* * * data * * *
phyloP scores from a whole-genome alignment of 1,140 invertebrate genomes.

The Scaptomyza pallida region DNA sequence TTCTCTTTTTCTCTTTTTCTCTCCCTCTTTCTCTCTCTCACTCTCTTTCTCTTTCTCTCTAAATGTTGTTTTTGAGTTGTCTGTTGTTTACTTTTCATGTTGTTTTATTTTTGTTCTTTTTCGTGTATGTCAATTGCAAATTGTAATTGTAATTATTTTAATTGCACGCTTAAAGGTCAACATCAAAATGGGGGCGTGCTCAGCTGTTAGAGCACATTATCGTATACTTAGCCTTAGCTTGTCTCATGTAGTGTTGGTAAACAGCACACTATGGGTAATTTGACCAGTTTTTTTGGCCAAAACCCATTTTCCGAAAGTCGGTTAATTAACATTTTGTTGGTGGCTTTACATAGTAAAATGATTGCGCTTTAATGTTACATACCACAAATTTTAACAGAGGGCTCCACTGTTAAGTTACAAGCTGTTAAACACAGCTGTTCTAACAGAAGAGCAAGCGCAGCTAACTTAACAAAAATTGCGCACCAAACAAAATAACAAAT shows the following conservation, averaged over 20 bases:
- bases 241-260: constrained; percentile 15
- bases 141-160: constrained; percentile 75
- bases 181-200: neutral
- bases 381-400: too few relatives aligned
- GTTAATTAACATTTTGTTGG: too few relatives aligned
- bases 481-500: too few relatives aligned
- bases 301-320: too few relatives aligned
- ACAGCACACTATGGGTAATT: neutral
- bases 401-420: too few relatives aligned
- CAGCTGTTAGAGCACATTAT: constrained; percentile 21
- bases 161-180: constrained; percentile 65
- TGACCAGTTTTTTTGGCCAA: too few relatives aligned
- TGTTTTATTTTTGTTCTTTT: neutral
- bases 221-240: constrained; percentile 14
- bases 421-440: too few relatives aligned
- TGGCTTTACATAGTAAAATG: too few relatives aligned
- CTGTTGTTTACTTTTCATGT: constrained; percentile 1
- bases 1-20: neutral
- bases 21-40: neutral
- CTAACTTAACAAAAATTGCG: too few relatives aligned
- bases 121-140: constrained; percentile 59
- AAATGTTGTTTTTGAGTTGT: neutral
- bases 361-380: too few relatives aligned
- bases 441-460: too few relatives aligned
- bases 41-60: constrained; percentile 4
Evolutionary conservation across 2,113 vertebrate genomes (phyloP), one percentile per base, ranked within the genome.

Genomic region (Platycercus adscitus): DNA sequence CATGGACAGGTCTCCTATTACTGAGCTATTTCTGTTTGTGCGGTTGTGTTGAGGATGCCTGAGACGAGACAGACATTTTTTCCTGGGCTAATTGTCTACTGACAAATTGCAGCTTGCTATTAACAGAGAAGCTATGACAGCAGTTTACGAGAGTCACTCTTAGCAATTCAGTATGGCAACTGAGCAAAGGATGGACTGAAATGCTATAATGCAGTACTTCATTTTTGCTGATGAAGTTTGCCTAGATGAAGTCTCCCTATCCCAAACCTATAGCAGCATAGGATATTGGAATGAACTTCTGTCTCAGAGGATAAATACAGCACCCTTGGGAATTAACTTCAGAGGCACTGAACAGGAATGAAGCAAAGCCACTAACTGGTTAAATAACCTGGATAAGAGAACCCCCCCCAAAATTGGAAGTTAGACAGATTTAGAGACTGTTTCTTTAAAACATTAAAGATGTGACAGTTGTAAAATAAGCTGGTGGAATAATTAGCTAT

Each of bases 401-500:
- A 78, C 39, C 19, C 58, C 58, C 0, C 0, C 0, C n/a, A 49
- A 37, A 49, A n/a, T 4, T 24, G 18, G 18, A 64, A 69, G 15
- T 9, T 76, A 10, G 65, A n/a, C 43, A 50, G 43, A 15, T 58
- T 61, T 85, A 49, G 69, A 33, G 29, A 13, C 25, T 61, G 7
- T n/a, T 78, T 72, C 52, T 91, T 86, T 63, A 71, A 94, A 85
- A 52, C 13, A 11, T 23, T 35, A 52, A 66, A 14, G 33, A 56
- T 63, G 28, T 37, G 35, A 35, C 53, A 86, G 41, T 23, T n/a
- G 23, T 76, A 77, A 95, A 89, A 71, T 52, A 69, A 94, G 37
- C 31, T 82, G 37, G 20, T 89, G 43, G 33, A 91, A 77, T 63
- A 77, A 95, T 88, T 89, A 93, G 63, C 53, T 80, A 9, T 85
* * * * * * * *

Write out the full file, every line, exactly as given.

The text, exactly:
phyloP scores from a whole-genome alignment of 1,140 invertebrate genomes.

The Scaptomyza pallida region DNA sequence TTCTCTTTTTCTCTTTTTCTCTCCCTCTTTCTCTCTCTCACTCTCTTTCTCTTTCTCTCTAAATGTTGTTTTTGAGTTGTCTGTTGTTTACTTTTCATGTTGTTTTATTTTTGTTCTTTTTCGTGTATGTCAATTGCAAATTGTAATTGTAATTATTTTAATTGCACGCTTAAAGGTCAACATCAAAATGGGGGCGTGCTCAGCTGTTAGAGCACATTATCGTATACTTAGCCTTAGCTTGTCTCATGTAGTGTTGGTAAACAGCACACTATGGGTAATTTGACCAGTTTTTTTGGCCAAAACCCATTTTCCGAAAGTCGGTTAATTAACATTTTGTTGGTGGCTTTACATAGTAAAATGATTGCGCTTTAATGTTACATACCACAAATTTTAACAGAGGGCTCCACTGTTAAGTTACAAGCTGTTAAACACAGCTGTTCTAACAGAAGAGCAAGCGCAGCTAACTTAACAAAAATTGCGCACCAAACAAAATAACAAAT shows the following conservation, averaged over 20 bases:
- bases 241-260: constrained; percentile 15
- bases 141-160: constrained; percentile 75
- bases 181-200: neutral
- bases 381-400: too few relatives aligned
- GTTAATTAACATTTTGTTGG: too few relatives aligned
- bases 481-500: too few relatives aligned
- bases 301-320: too few relatives aligned
- ACAGCACACTATGGGTAATT: neutral
- bases 401-420: too few relatives aligned
- CAGCTGTTAGAGCACATTAT: constrained; percentile 21
- bases 161-180: constrained; percentile 65
- TGACCAGTTTTTTTGGCCAA: too few relatives aligned
- TGTTTTATTTTTGTTCTTTT: neutral
- bases 221-240: constrained; percentile 14
- bases 421-440: too few relatives aligned
- TGGCTTTACATAGTAAAATG: too few relatives aligned
- CTGTTGTTTACTTTTCATGT: constrained; percentile 1
- bases 1-20: neutral
- bases 21-40: neutral
- CTAACTTAACAAAAATTGCG: too few relatives aligned
- bases 121-140: constrained; percentile 59
- AAATGTTGTTTTTGAGTTGT: neutral
- bases 361-380: too few relatives aligned
- bases 441-460: too few relatives aligned
- bases 41-60: constrained; percentile 4
Evolutionary conservation across 2,113 vertebrate genomes (phyloP), one percentile per base, ranked within the genome.

Genomic region (Platycercus adscitus): DNA sequence CATGGACAGGTCTCCTATTACTGAGCTATTTCTGTTTGTGCGGTTGTGTTGAGGATGCCTGAGACGAGACAGACATTTTTTCCTGGGCTAATTGTCTACTGACAAATTGCAGCTTGCTATTAACAGAGAAGCTATGACAGCAGTTTACGAGAGTCACTCTTAGCAATTCAGTATGGCAACTGAGCAAAGGATGGACTGAAATGCTATAATGCAGTACTTCATTTTTGCTGATGAAGTTTGCCTAGATGAAGTCTCCCTATCCCAAACCTATAGCAGCATAGGATATTGGAATGAACTTCTGTCTCAGAGGATAAATACAGCACCCTTGGGAATTAACTTCAGAGGCACTGAACAGGAATGAAGCAAAGCCACTAACTGGTTAAATAACCTGGATAAGAGAACCCCCCCCAAAATTGGAAGTTAGACAGATTTAGAGACTGTTTCTTTAAAACATTAAAGATGTGACAGTTGTAAAATAAGCTGGTGGAATAATTAGCTAT

Each of bases 401-500:
- A 78, C 39, C 19, C 58, C 58, C 0, C 0, C 0, C n/a, A 49
- A 37, A 49, A n/a, T 4, T 24, G 18, G 18, A 64, A 69, G 15
- T 9, T 76, A 10, G 65, A n/a, C 43, A 50, G 43, A 15, T 58
- T 61, T 85, A 49, G 69, A 33, G 29, A 13, C 25, T 61, G 7
- T n/a, T 78, T 72, C 52, T 91, T 86, T 63, A 71, A 94, A 85
- A 52, C 13, A 11, T 23, T 35, A 52, A 66, A 14, G 33, A 56
- T 63, G 28, T 37, G 35, A 35, C 53, A 86, G 41, T 23, T n/a
- G 23, T 76, A 77, A 95, A 89, A 71, T 52, A 69, A 94, G 37
- C 31, T 82, G 37, G 20, T 89, G 43, G 33, A 91, A 77, T 63
- A 77, A 95, T 88, T 89, A 93, G 63, C 53, T 80, A 9, T 85